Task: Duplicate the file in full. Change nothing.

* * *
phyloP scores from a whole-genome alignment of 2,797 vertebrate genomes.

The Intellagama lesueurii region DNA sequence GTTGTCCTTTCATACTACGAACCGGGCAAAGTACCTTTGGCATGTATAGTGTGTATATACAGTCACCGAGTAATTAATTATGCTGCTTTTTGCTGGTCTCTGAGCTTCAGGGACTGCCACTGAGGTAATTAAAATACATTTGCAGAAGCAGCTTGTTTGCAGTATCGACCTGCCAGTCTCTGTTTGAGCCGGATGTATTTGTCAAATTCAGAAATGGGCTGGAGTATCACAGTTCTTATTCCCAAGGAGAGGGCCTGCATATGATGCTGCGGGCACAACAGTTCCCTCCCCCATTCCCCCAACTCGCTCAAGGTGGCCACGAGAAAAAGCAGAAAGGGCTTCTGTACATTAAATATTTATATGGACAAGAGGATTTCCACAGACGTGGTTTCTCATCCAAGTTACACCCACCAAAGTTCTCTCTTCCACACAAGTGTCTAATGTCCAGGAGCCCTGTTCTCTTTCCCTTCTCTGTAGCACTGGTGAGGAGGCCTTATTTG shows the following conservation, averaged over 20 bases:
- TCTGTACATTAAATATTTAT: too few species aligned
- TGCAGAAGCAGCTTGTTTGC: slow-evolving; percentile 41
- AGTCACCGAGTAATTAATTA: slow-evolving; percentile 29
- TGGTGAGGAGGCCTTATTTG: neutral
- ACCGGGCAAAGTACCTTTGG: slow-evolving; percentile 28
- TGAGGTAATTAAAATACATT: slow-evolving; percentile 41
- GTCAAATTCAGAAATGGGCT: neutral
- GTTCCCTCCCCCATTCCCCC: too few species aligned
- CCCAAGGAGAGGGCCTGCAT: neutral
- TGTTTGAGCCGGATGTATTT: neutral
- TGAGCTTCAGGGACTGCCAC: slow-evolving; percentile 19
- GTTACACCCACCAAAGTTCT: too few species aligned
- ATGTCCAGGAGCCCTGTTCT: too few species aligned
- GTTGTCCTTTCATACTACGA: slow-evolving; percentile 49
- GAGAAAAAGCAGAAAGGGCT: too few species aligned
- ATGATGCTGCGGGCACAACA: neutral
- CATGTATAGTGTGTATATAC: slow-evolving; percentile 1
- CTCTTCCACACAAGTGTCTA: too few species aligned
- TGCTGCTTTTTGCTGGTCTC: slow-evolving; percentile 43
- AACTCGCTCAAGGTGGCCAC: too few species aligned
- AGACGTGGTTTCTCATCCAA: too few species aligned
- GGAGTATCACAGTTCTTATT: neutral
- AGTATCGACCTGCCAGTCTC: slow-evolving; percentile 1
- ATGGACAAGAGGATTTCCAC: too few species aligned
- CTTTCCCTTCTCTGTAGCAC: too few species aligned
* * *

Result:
phyloP scores from a whole-genome alignment of 2,797 vertebrate genomes.

The Intellagama lesueurii region DNA sequence GTTGTCCTTTCATACTACGAACCGGGCAAAGTACCTTTGGCATGTATAGTGTGTATATACAGTCACCGAGTAATTAATTATGCTGCTTTTTGCTGGTCTCTGAGCTTCAGGGACTGCCACTGAGGTAATTAAAATACATTTGCAGAAGCAGCTTGTTTGCAGTATCGACCTGCCAGTCTCTGTTTGAGCCGGATGTATTTGTCAAATTCAGAAATGGGCTGGAGTATCACAGTTCTTATTCCCAAGGAGAGGGCCTGCATATGATGCTGCGGGCACAACAGTTCCCTCCCCCATTCCCCCAACTCGCTCAAGGTGGCCACGAGAAAAAGCAGAAAGGGCTTCTGTACATTAAATATTTATATGGACAAGAGGATTTCCACAGACGTGGTTTCTCATCCAAGTTACACCCACCAAAGTTCTCTCTTCCACACAAGTGTCTAATGTCCAGGAGCCCTGTTCTCTTTCCCTTCTCTGTAGCACTGGTGAGGAGGCCTTATTTG shows the following conservation, averaged over 20 bases:
- TCTGTACATTAAATATTTAT: too few species aligned
- TGCAGAAGCAGCTTGTTTGC: slow-evolving; percentile 41
- AGTCACCGAGTAATTAATTA: slow-evolving; percentile 29
- TGGTGAGGAGGCCTTATTTG: neutral
- ACCGGGCAAAGTACCTTTGG: slow-evolving; percentile 28
- TGAGGTAATTAAAATACATT: slow-evolving; percentile 41
- GTCAAATTCAGAAATGGGCT: neutral
- GTTCCCTCCCCCATTCCCCC: too few species aligned
- CCCAAGGAGAGGGCCTGCAT: neutral
- TGTTTGAGCCGGATGTATTT: neutral
- TGAGCTTCAGGGACTGCCAC: slow-evolving; percentile 19
- GTTACACCCACCAAAGTTCT: too few species aligned
- ATGTCCAGGAGCCCTGTTCT: too few species aligned
- GTTGTCCTTTCATACTACGA: slow-evolving; percentile 49
- GAGAAAAAGCAGAAAGGGCT: too few species aligned
- ATGATGCTGCGGGCACAACA: neutral
- CATGTATAGTGTGTATATAC: slow-evolving; percentile 1
- CTCTTCCACACAAGTGTCTA: too few species aligned
- TGCTGCTTTTTGCTGGTCTC: slow-evolving; percentile 43
- AACTCGCTCAAGGTGGCCAC: too few species aligned
- AGACGTGGTTTCTCATCCAA: too few species aligned
- GGAGTATCACAGTTCTTATT: neutral
- AGTATCGACCTGCCAGTCTC: slow-evolving; percentile 1
- ATGGACAAGAGGATTTCCAC: too few species aligned
- CTTTCCCTTCTCTGTAGCAC: too few species aligned